Mahani, Hassan (Shell Global Solutions International B.V.) | Berg, Steffen (Shell Global Solutions International B.V.) | Ilic, Denis (Technische Hogeschool Rijswijk) | Bartels, Willem-Bart (University of Utrecht) | Joekar-Niasar, Vahid (Shell Global Solutions International B.V.)
Low-salinity waterflooding (LSF) is one of the least-understood enhanced-oil-recovery (EOR)/improved-oil-recovery (IOR) methods, and proper understanding of the mechanism(s) leading to oil recovery in this process is needed. However, the intrinsic complexity of the process makes fundamental understanding of the underlying mechanism(s) and the interpretation of laboratory experiments difficult. Therefore, we use a model system for sandstone rock of reduced complexity that consists of clay minerals (Na-montmorillonite) deposited on a glass substrate and covered with crude-oil droplets and in which different effects can be separated to increase our fundamental understanding. We focus particularly on the kinetics of oil detachment when exposed to low-salinity (LS) brine. The system is equilibrated first under high-salinity (HS) brine and then exposed to brines of varying (lower) salinity while the shape of the oil droplets is continuously monitored at high resolution, allowing for a detailed analysis of the contact angle and the contact area as a function of time. It is observed that the contact angle and contact area of oil with the substrate reach a stable equilibrium at HS brine and show a clear response to the LS brine toward less-oil-wetting conditions and ultimately detachment from the clay substrate. This behavior is characterized by the motion of the three-phase (oil/water/solid) contact line that is initially pinned by clay particles at HS conditions, and pinning decreases upon exposure to LS brine. This leads to a decrease in contact area and contact angle that indicates wettability alteration toward a more-water-wet state. When the contact angle reaches a critical value at approximately 40 to 50°, oil starts to detach from the clay. During detachment, most of the oil is released, but in some cases a small amount of oil residue is left behind on the clay substrate. Our results for different salinity levels indicate that the kinetics of this wettability change correlates with a simple buoyancy- over adhesion-force balance and has a time constant of hours to days (i.e., it takes longer than commonly assumed). The unexpectedly long time constant, longer than expected by diffusion alone, is compatible with an electrokinetic ion-transport model (Nernst-Planck equation) in the thin water film between oil and clay. Alternatively, one could explain the observations only by more-specific [non-Derjaguin–Landau–Verwey–Overbeek (DLVO) type] interactions between oil and clay such as cation-bridging, direct chemical bonds, or acid/base effects that tend to pin the contact line. The findings provide new insights into the (sub) pore-scale mechanism of LSF, and one can use them as the basis for upscaling to, for example, pore-network scale and higher scales (e.g., core scale) to assess the impact of the slow kinetics on the time scale of an LSF response on macroscopic scales.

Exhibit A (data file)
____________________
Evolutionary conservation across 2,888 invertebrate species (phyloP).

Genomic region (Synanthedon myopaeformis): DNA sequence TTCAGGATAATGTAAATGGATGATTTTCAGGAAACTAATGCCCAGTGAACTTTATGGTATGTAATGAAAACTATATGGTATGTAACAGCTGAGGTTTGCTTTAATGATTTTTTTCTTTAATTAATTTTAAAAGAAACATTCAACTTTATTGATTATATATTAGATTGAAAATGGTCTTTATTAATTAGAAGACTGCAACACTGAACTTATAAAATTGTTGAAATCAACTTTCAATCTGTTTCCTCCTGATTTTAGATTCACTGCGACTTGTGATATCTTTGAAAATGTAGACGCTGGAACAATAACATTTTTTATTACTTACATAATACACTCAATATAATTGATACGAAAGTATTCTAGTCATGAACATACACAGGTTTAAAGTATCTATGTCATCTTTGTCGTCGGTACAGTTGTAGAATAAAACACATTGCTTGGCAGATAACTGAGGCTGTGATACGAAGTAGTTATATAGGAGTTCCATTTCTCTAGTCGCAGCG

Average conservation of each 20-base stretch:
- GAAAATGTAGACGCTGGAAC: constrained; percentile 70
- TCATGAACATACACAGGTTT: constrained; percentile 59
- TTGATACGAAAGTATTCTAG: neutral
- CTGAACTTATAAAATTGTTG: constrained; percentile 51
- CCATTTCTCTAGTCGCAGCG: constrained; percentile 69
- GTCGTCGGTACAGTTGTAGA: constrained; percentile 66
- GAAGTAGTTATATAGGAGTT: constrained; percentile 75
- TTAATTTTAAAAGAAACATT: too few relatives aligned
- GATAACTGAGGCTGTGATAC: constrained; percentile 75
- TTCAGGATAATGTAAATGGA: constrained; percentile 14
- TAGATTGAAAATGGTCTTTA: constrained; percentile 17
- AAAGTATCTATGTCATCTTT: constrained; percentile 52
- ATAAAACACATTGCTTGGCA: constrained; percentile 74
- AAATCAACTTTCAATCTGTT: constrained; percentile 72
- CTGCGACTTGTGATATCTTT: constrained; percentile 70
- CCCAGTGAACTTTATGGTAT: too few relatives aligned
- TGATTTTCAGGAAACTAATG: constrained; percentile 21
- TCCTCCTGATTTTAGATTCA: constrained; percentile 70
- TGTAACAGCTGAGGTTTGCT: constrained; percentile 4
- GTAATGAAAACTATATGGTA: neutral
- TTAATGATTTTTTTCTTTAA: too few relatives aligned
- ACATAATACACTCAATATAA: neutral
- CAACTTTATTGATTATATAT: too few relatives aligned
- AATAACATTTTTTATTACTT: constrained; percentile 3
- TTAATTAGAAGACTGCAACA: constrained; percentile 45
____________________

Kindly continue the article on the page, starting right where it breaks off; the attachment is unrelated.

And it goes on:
Increasing oil production by injection of designer water - also known as low salinity water - into a reservoir has recently attracted substantial attention from the oil producing community. The phenomenon has been studied by many researchers and low salinity water flooding is currently being applied in the field. On a macroscopic level, the effect can be parameterized as effective wettability modification to a more water-wet state but on a microscopic level, the effect is still not very well understood.
Most researchers agree that in sandstone rock, the mechanism is related to clay minerals but most of the experimental evidence is provided on the macroscopic scale (core flooding experiments) or even the field scale. Observations are not fully consistent and the predictability of the effect is limited. In a preceding publication [Petrophysics 2010, 51(5), 314-322] direct experimental evidence was provided for the detachment of oil droplets from a clay substrate upon exposure to low salinity brine.
The brine salinity for designer water flooding falls within a narrow window of opportunity: when too high, no additional oil production is observed; when too low, clay swelling and/or deflocculation may result in formation damage in the field. This raises the question whether there is a regime where oil is released with no or only minor formation damage and what the optimum salinity level for this would be. In this follow-up study, experiments are conducted on montmorillonite clay (which is a swelling clay belonging to the group of smectite clays) where the amount of released oil and the degree of formation damage are studied as a function of the salinity level. Starting at very high salinity (26,000 mg/L totally dissolved solids, TDS) no release of oil was observed and the clays remained stable. At very low salinity (2,000 mg/L TDS), up to 30% of the oil was released accompanied by substantial formation damage. There is, however, an intermediate salinity regime between 6,000 and 15,000 mg/L TDS where the formation damage is only very minor or not visible at all and still 10-30% of the initially attached oil is released. This is the regime of interest for field applications, although salinity levels have to be evaluated for the type of clay present in the formation rock.